David Adjaye has used pink-tinted concrete to form a "tough and gentle" store in Los Angeles for fashion retailer The Webster, which marks the British-Ghanaian architect's first project in California.
Adjaye Associates was enlisted to create the 11,000-square-foot (1,022-square-metre) flagship store for the luxury retailer at the base of the Beverly Center.
The pink-tinted concrete walls are intended to both complement and contrast the exterior of the brutalist-style building above.
The walls also form part of a series of work by Adjaye that plays with the material, such as the crimson Ruby City art centre in Texas.
"In the past five years I've started to work with a lot of saturated red and pink hues, which extends back to the early colour experiments I did at the beginning of my career," said Adjaye.
"Pink felt like fashion, but I wanted to make something that was tough and gentle at the same time."
The Webster's front is curved to mirror the front of the existing shop above. It is separated into two halves, with a much larger upper half that projects from underneath the shopping centre above, to create a covered entrance to the shop.
On the inside of the cantilevered wall, Adjaye has created a series of alcoves that are fitted with lights. It is designed to act as a large-scale digital screen that will showcase artworks at an "intentionally low resolution".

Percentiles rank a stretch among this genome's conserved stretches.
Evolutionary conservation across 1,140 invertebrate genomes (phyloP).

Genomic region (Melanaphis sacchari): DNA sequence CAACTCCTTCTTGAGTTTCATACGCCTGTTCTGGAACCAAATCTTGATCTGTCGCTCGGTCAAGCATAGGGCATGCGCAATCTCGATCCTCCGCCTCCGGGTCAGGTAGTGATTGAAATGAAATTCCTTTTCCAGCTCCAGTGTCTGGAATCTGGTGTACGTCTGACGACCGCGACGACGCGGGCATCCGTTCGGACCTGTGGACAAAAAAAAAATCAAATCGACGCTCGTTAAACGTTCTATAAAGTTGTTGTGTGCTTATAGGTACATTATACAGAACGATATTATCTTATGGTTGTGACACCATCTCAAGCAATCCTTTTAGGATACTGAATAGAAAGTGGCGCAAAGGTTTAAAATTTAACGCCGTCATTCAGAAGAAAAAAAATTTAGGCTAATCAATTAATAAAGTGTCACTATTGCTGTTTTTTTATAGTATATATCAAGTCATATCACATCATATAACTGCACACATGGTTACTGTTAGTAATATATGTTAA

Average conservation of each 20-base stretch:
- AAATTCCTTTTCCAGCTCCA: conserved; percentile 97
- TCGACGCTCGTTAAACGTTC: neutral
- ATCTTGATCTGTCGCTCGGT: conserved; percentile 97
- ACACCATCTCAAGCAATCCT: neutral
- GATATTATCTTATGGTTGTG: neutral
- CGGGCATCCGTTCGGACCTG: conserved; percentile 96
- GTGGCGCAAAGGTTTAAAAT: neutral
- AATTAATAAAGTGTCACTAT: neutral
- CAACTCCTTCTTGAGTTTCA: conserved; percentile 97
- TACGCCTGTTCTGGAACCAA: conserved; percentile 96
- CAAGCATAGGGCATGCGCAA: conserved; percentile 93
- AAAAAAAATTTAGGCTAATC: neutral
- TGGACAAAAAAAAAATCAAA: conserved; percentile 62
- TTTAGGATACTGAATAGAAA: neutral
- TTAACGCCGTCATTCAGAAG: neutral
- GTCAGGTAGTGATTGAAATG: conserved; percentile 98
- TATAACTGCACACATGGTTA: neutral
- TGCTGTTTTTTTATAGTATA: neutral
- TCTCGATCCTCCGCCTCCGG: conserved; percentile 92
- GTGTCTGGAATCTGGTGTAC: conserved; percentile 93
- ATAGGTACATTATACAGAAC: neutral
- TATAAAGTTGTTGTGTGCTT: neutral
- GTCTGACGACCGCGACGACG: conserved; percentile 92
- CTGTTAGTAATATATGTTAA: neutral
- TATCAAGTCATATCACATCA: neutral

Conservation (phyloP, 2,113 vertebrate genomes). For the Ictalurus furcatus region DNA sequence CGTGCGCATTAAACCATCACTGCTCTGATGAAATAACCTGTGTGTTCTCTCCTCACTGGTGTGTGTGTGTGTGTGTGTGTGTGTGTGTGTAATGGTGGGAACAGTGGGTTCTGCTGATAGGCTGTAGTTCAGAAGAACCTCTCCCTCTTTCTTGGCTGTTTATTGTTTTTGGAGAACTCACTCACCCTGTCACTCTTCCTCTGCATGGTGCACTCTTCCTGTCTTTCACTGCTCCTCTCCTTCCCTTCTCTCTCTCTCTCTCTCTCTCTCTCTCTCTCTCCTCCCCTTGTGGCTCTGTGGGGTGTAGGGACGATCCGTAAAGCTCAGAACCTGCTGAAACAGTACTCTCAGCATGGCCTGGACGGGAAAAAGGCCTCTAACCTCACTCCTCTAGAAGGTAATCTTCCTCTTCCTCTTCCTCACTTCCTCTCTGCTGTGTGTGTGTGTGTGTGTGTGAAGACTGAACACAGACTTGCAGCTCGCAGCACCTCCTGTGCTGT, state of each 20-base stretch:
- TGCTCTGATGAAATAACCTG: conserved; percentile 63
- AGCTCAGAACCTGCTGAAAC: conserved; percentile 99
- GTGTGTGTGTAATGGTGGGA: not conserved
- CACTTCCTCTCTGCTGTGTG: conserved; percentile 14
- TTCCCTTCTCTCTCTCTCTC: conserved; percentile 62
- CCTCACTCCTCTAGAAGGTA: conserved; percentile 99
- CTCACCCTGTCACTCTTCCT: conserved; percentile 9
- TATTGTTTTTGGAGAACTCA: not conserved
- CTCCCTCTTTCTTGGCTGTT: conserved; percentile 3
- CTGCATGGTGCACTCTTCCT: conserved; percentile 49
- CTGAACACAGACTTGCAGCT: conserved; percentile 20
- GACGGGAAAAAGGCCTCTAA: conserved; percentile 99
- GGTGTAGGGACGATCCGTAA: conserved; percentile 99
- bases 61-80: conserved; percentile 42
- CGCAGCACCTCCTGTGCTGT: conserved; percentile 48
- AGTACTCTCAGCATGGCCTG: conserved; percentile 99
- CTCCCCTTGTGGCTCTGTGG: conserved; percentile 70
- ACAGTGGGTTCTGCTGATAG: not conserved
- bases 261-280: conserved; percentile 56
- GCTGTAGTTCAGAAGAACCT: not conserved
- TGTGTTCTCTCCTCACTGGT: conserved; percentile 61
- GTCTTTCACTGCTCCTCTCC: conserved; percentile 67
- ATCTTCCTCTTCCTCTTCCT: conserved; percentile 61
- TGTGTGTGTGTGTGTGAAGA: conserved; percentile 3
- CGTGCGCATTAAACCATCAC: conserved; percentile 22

Underneath, the firm has also built a shorter, curved concrete wall that wraps a moon-shaped pool of water. The wall can also be used as a bench that faces the street.
To break up the monolithic concrete mass and provide glimpses inside the store, the firm has lined the front with a long glass window.
The interiors continue the pink, stony aesthetic of the exterior with curving walls that enclose the changing rooms and concrete display plinths. A number of concrete columns punctuate the space and mark display areas for different brands and items.
The pink concrete has a smooth finish on the lower part and a rough texture above, while the terrazzo floor is covered in grey concrete with fragments of black cherry marble.
Additional materials used in contrast to the concrete, like the delicate bronze display racks and mirrors with bronze frames. The upper part of the walls in the changing rooms is covered in a floral, vintage 1950s wallpaper.
The Webster is Adjaye Associates first completed project in California.
Other US commissions for the firm, which has offices in London and New York, include Washington DC's Smithsonian National Museum of African American History and Culture. It has also designed 61-storey skyscraper in New York which is currently under construction.
Photography is by Dror Baldinger, unless stated otherwise.